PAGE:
TCBG Seminar

Electron Cryo-microscopy of ATP Synthase

Dr. John Rubinstein
Molecular Structure and Function Program
The Hospital for Sick Children
Toronto, Ontario Canada

Monday, April 7, 2008
3:00 pm (CT)
3269 Beckman Institute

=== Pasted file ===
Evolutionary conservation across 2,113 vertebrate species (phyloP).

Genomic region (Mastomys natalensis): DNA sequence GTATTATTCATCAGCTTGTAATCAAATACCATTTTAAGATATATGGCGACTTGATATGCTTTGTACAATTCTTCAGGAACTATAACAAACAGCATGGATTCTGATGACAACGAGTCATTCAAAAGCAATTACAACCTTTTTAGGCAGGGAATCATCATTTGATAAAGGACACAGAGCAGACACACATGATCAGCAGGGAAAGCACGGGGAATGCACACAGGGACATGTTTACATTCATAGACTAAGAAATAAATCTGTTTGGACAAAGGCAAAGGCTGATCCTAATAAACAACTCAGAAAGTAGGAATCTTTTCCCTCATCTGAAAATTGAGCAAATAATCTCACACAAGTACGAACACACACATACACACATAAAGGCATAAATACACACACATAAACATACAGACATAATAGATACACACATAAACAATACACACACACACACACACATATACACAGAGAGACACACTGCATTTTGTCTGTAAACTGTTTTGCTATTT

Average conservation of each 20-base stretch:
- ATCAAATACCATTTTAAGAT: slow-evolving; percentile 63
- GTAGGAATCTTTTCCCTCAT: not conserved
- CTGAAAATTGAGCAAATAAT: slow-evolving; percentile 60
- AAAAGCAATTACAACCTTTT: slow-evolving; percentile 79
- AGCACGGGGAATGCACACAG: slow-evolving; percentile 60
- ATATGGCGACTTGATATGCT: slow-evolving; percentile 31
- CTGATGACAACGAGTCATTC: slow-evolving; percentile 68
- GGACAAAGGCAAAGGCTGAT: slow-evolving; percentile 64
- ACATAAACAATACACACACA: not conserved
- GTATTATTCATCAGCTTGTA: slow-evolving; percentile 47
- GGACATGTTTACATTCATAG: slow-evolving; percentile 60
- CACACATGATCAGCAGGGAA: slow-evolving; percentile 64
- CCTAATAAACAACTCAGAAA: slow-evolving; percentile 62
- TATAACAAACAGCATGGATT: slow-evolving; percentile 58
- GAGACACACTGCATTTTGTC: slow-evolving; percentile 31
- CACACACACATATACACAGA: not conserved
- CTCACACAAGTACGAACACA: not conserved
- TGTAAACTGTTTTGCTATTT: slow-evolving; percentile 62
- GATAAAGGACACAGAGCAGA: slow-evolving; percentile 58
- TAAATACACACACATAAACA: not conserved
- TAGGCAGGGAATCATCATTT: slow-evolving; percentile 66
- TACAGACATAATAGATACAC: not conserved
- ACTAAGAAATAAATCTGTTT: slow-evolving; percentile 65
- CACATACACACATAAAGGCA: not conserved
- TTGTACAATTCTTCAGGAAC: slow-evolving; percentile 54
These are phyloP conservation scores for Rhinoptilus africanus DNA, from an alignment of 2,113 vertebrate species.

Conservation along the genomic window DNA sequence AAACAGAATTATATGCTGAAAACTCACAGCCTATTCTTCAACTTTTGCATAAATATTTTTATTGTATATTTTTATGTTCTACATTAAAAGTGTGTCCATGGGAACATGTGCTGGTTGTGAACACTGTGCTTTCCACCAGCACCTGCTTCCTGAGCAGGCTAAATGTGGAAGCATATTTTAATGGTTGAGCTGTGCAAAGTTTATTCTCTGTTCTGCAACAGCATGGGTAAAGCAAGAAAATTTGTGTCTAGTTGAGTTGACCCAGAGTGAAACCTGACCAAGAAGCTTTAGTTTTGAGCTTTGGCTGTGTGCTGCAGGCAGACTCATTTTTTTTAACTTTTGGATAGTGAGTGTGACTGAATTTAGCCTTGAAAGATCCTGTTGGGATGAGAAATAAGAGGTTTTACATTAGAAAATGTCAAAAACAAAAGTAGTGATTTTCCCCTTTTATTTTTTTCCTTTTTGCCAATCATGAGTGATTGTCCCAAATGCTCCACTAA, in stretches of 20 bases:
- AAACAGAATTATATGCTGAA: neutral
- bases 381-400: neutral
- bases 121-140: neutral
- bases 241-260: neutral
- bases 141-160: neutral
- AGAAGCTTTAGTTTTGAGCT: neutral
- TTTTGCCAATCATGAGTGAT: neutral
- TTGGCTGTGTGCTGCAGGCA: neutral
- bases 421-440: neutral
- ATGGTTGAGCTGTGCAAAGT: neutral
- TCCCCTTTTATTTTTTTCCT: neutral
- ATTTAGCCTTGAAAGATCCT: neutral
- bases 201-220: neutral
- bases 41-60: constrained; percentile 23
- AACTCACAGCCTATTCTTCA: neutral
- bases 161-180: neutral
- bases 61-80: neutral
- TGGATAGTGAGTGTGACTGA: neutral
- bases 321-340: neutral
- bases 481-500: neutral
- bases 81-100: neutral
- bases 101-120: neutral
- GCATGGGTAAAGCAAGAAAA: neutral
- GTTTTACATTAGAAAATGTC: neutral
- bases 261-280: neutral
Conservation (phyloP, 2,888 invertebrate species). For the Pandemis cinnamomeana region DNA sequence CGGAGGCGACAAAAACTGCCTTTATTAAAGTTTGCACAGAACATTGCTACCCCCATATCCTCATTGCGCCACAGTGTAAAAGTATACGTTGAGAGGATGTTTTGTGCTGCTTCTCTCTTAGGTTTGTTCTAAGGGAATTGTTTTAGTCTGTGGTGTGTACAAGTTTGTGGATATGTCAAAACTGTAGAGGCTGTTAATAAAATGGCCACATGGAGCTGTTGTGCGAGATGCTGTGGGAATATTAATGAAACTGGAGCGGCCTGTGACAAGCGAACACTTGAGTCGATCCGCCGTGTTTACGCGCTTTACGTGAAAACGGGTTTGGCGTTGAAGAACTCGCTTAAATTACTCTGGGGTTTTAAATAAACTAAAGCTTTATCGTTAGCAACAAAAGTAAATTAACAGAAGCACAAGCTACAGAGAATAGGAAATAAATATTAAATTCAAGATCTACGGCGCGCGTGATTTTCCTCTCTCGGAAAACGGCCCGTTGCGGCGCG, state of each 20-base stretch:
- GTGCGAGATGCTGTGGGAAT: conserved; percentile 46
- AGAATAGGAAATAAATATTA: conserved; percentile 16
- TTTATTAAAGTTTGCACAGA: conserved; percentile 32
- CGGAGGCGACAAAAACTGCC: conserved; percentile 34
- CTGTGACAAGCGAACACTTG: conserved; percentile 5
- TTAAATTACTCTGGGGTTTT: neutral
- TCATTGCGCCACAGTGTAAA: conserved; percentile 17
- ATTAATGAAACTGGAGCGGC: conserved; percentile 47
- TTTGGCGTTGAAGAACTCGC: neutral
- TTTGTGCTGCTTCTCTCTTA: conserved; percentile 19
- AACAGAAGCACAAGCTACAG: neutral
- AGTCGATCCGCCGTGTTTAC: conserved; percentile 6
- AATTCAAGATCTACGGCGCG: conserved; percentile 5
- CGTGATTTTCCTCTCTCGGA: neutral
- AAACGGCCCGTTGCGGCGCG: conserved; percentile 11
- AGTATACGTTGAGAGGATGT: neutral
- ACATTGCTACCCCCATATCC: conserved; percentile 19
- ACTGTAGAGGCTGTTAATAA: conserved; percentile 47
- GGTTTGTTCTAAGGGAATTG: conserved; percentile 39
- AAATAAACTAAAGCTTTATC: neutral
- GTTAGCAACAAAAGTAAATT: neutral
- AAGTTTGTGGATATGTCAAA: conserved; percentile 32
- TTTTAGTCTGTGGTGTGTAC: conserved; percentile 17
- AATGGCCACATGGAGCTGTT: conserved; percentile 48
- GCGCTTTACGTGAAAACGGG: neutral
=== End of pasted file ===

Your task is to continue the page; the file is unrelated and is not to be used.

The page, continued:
Adenosine triphosphate (ATP) is the nearly universal energy currency used in biology. The multiprotein enzyme ATP synthase, found in the inner membrane of mitochondria and chloroplasts of eukaryotes and the cytoplasmic membrane of eubacteria, is responsible for the synthesis of ATP by a remarkable rotary catalytic mechanism. We have employed electron cryo-microscopy of single particles (cryo-EM) to determine the structure of bovine and yeast ATP synthase. Calculating the 3-D structure of ATP synthase from cryo-EM images has required significant methodological innovation, such as the creation of the “rotational analysis” method and continued efforts to improve computation in order to push our models to higher resolution. Molecular genetic tools have allowed us to implement tagging strategies to localize individual subunits within the low-resolution EM maps. Combination of our maps with atomic models from X-ray crystallography and NMR spectroscopy has lead to an atomic interpretation of some portions of the complex.

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